Secret Twitter Communities, “Selfie Decks”

Secret Twitter Communities, “Selfie Decks”

Thanks to Social media, the world has become a small village. This is because people from all corners of the world can now interact easily than never before thanks to the power of social media. However, there is a problem. People are becoming more desperate for recognition to the extent of doing unthinkable things. There is a group on Twitter going by the name of “selfie deck” where group members retweet and favorite each others’ tweets. Here users don’t sweat about likes. They do so in an effort for more engagement and gain more followers. Inside a “selfie deck” there are strict rules that must be followed by each active member. For instance, all members have to retweet and like fellow members’ posts.

“Selfie Decks” and “Instagram Pods”

“Selfie decks” are similar to Instagram “pods,” which are secret communities against the algorithmic timeline of the platform. Unlike “Instagram pods,” which are mostly created by bloggers, twitter’s “selfie decks” are being made through non-bloggers desperately looking for likes and favorites on their selfies. According to a Twitter user, Sasha from Texas, “selfie decks” are majorly a gaggle of individuals who retweet the selfies of one another to increase their follower base. Sasha has more than 27K twitter followers. She adds that these groups are dominated by accounts with a wide range of followers. By typing “selfie decks” participants take advantage of the large followings.

“Selfie decks” borrow their idea from TweetDeck, a device that allows users to view various timelines from one interface. To type ‘selfie decks”, Twitter users create Twitter records consisting of individuals they deem valuable to include. Once done, they add the new list on their TweetDeck interface as a column and a “selfie deck” is created. By using TweetDeck, users are able to spot posts of deck members easily where they retweet and like.

selfie-decks

Invite Only Communities

It should be noted that communities like “selfie decks” are strictly invited only. To become members, users are repeatedly approached on Twitter by present members. This is done after they have been deemed as worthy of being on the deck. Somebody within the “selfie deck” can approach a non-member and ask them whether they wish to join.

According to Tom Bourlet, a blogger with over 26k followers on Twitter, the “selfie decks” concept originates from the use of an instrument called Tribber by bloggers. The instrument allows users to groups of fellow bloggers or “tribes”. The tribes share their weblog posts. Bourlet says that this idea has now started filtering into social media channels such as Instagram and Twitter. Bourlet adds that “selfie decks” use has now extended to non-bloggers where people are hoping to extend their reach and ranges of engagement.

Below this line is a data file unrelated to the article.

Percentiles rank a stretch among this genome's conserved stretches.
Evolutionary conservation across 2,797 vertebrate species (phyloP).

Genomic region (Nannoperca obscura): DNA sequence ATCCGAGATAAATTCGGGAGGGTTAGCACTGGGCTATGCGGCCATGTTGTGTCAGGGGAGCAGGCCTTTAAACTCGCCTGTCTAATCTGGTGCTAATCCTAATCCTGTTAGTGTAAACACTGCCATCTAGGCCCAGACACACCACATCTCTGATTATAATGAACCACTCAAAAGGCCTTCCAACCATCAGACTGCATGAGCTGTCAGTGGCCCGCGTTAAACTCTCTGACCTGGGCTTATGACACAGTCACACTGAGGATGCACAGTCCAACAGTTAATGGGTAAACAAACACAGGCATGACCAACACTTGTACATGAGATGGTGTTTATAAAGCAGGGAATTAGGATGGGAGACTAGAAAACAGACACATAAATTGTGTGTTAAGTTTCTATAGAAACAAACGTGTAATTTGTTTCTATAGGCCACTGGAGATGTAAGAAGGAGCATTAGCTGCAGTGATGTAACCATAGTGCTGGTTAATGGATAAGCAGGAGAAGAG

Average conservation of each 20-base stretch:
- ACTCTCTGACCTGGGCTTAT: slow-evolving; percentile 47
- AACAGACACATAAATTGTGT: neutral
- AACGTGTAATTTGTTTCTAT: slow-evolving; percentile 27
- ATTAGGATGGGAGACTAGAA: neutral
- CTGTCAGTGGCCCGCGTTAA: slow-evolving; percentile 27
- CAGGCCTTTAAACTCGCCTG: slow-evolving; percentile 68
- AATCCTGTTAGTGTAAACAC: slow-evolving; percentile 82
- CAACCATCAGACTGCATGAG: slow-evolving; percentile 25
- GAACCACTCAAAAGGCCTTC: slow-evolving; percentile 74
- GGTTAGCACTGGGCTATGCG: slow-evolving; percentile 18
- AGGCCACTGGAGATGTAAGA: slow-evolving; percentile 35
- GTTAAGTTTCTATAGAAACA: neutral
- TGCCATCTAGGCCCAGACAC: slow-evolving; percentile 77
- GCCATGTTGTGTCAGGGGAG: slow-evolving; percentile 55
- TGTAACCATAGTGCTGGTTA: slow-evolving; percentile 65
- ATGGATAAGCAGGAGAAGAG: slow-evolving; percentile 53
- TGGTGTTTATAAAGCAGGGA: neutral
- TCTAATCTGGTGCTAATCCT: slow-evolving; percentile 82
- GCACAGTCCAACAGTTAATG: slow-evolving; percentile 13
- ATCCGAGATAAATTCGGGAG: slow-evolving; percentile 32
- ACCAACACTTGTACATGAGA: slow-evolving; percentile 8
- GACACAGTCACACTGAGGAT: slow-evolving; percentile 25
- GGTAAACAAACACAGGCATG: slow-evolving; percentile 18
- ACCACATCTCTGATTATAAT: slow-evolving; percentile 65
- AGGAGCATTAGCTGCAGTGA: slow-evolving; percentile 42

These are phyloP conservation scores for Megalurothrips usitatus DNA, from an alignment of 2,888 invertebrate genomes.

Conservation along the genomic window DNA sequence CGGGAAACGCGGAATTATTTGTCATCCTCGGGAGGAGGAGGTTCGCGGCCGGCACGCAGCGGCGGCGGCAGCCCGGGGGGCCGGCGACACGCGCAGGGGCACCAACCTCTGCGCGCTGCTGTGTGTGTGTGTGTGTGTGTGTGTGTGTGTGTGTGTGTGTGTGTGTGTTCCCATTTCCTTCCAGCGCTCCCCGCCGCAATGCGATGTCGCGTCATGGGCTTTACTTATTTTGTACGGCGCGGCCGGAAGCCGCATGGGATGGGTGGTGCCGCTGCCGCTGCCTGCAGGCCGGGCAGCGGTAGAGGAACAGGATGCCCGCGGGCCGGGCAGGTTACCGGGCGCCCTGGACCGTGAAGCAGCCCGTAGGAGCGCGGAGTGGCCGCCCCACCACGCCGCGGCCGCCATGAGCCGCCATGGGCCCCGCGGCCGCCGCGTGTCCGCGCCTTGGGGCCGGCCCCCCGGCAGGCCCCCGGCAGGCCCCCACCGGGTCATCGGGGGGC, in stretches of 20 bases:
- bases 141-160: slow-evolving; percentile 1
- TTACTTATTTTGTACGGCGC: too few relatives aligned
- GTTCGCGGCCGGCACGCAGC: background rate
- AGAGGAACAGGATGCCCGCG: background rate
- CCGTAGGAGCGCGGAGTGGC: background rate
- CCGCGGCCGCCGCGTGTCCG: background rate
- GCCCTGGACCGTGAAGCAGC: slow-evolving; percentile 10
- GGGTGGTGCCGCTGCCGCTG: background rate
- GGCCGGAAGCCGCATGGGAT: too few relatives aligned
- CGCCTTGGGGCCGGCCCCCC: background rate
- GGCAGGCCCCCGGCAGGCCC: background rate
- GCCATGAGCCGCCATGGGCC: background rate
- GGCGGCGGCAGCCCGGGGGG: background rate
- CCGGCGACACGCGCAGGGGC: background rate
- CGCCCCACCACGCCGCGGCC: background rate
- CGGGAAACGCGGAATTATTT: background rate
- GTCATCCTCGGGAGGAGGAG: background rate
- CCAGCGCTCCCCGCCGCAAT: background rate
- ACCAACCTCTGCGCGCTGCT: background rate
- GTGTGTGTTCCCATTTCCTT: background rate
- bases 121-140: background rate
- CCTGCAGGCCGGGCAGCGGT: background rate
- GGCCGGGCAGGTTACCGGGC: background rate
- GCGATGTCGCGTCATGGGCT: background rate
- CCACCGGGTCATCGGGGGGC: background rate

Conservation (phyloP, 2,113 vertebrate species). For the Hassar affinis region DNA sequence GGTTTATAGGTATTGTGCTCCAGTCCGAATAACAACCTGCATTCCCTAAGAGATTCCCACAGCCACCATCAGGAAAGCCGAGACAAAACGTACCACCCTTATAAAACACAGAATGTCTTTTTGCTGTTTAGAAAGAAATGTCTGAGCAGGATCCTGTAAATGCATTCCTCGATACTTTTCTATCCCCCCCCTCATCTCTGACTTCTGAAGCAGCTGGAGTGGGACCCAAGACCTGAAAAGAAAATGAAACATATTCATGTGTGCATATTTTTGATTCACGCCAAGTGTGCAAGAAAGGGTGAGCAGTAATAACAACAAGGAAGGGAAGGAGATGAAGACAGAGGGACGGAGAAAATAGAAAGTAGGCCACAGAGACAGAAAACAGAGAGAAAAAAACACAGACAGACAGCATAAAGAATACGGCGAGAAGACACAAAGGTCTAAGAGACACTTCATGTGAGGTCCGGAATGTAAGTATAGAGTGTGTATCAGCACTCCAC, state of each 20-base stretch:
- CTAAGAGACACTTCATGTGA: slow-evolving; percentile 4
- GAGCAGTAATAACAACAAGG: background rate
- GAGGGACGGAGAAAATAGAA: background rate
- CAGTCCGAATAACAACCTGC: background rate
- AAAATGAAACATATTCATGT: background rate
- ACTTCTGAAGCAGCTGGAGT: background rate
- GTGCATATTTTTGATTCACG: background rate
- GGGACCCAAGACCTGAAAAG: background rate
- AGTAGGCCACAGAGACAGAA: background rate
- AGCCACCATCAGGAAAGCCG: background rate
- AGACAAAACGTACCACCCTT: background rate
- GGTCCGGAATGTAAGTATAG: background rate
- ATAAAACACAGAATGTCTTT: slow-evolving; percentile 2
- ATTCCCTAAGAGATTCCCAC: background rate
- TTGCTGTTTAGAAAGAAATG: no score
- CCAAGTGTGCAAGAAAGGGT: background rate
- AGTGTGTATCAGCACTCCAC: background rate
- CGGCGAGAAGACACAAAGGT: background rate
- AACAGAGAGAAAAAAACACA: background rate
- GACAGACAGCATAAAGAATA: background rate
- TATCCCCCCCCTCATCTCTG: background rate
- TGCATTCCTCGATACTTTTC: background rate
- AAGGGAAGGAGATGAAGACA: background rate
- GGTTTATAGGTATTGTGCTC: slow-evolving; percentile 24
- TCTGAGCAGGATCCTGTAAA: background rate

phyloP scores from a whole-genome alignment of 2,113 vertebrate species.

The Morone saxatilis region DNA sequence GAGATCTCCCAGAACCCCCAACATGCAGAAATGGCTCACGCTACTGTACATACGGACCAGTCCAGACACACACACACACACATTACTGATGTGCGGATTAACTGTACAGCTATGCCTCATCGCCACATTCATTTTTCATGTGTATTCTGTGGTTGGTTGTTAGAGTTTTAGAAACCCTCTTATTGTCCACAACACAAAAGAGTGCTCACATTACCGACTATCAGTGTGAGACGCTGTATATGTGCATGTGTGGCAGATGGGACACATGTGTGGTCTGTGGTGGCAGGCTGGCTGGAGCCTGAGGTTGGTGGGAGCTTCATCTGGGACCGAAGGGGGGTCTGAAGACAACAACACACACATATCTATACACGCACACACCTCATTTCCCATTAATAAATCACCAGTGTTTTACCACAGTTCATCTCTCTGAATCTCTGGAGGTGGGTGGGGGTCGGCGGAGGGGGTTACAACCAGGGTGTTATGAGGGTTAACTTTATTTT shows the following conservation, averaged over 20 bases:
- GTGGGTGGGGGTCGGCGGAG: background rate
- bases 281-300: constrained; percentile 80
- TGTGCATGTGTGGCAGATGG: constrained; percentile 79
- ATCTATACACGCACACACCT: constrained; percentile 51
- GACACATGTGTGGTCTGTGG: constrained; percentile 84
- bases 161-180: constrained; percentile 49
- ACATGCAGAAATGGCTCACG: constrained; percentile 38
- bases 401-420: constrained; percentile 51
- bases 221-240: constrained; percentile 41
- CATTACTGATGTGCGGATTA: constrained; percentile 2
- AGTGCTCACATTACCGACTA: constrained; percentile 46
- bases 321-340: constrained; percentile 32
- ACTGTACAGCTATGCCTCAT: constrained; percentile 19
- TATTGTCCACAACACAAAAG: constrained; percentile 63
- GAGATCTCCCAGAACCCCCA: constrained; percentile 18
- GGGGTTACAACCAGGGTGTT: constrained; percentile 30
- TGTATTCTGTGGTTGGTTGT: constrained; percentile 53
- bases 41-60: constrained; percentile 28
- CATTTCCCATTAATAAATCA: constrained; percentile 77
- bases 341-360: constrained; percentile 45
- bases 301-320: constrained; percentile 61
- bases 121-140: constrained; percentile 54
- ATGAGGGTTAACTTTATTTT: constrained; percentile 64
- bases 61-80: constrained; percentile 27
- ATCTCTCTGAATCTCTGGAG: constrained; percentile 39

Although the idea of many retweets and likes on Twitter might sound great, some people have found it a little too much to handle. A youngster by the name Guala Gabe is a good example. He had over 8K followers on Twitter and was a “selfie deck” member. However, the community started getting too demanding for him, so he left. He was unable to follow the rules of the group, so he opted out.
Invite-Only-Communities

Just like many other good things in life, some of these retweets and likes come with a price. To continue getting them, you need to dedicate yourself to the demands of the group. At first, getting all those retweets and likes in your selfies appears nice, but the need to constantly do the same to group members can be time-consuming and tiring.

If you have always wanted to join a “selfie deck,” just know that they are not that rewarding. You will need to be prepared to like and retweet other members’ posts if you want the same done to your posts. Therefore, you will have to spare time to do all these. If you are a busy person and you don’t have much free time, “selfie decks” are not for you. However, if you have some time to spare, joining a “selfie deck” can be rewarding. Your retweets and likes will increase leading to a larger follower base. More followers mean more engagement. Because your posts will be seen by many people, likes, retweets, favorites will no longer be a problem.

Read More: Twitter Terminates Access to Surveillance Materials for Client Privacy

Conclusion

“Selfie decks” are the newest trending groups on Twitter. These groups comprise of twitter individuals who like and retweet each others’ tweets. The retweeting and liking of member posts is aimed at increasing engagements and gaining more followers. These decks are governed by strict rules that have to be followed by each member. For example, if a member joins a deck, they are required to retweet, like, and favorite the posts of other members to continue being in the group. This can be time-consuming and tiresome especially if the deck has many users. Twitter decks are like “Instagram pods,” but are created by non-bloggers who are only after likes and retweets. Becoming a deck member isn’t that simple. Someone already in the deck has to invite you. Some previous deck members have reported quitting after being unable to handle the huge “selfie decks” demands.